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posted: 11/8/2013 1:00 AM

Don't forget evergreens need water, even in the cold

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  • Thoroughly water evergreens planted in the last three years so they will not lose too much moisture in freezing temperatures.

    Thoroughly water evergreens planted in the last three years so they will not lose too much moisture in freezing temperatures.

By Tim Johnson
Chicago Botanic Garden

It is easy to forget about watering during the colder weather in November. However, evergreens planted over the previous three years should be watered this month if conditions are dry. Recently planted evergreens should not go into winter under drought stress, which will increase the chance of winter burn.

Evergreens cannot take up moisture from frozen soil, so in freezing temperatures with drying winds they can lose moisture from their leaves faster than the roots can replace it.

Make sure the root balls of evergreen trees and shrubs are thoroughly moistened when watering by applying water right at the base of the plant. Water from rain or a sprinkler may not reach the roots, because densely branched evergreens can shed water away from the roots.

Have your garden soil tested to determine how best to manage it and what fertilizers to use next year. Make a composite sample from a few areas in the bed and send in for testing. If your garden is large, it is a good idea to divide the garden into zones and test them separately.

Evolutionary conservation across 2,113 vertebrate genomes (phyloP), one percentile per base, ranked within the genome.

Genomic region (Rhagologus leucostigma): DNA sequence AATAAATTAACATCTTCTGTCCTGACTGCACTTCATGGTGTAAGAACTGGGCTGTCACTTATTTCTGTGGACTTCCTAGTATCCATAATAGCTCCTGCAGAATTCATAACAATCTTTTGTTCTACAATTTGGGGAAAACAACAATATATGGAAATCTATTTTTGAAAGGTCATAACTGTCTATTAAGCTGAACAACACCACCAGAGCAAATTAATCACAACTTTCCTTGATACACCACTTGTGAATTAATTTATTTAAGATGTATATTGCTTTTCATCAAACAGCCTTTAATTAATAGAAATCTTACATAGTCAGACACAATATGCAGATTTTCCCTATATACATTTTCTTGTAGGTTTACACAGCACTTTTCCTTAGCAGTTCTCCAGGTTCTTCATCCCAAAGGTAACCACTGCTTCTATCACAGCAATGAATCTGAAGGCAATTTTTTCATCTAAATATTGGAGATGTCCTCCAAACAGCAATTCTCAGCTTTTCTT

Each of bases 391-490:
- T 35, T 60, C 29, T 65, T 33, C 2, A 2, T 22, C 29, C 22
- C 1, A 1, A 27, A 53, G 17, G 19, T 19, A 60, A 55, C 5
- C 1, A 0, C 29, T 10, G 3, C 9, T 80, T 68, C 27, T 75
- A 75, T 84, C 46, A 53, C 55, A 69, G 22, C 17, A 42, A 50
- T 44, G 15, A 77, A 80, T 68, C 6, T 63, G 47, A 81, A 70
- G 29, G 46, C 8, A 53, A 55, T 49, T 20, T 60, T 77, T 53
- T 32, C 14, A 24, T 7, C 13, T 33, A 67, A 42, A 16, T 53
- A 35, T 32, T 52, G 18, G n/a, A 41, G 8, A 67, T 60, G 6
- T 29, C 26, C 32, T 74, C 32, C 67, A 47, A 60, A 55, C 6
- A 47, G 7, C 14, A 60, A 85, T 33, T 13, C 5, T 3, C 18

Soils in the Chicago area tend to have adequate phosphorus levels, so in these situations choose fertilizers that contain little or no phosphorus. A soil test will confirm the status of your garden soil.

Wait to cut back perennials with attractive dried foliage until early spring so that there will be some winter interest in the garden. Some perennials, such as hostas, will not look good after being frozen, so it is best to cut them back in fall as they flatten to the ground. As a general rule, cut back the plants that do not look good late in the fall and the remaining plants in early spring.

You may want to consider cutting more perennials back in the fall if you have had problems with voles. Voles are compact rodents with stocky bodies, short legs and short tails and can be mistaken for mice. They do not hibernate and are active throughout the year, mostly at dawn and dusk.

Voles primarily eat the stems and leaves of various grasses, but they also consume other vegetation. They will eat the bark of trees and shrubs during the winter, which is typically the most serious damage they do.

Gardens with low-lying landscaping, such as arborvitae, spreading yews, junipers and cranberry cotoneaster, have higher potential for vole activity because the plants hide the voles from predators such as hawks and owls. In general, removing cover is very effective in preventing vole damage.

Voles are the most prolific when they can hide in abundant vegetation. The damage is likely to be more severe during extended cold spells with deep snow cover because voles can tunnel through the snow.

Eliminate weeds and dense ground cover around lawns to give less cover to voles. Mow lawns and other turf regularly, and cut back vegetation from the bases of trees and shrubs as winter approaches in areas where there is vole activity.

Also, it is a good idea to pull mulch back away from the base of trees and shrubs and keep the snow cleared away from the base of young trees.

• Tim Johnson is director of horticulture at Chicago Botanic Garden,

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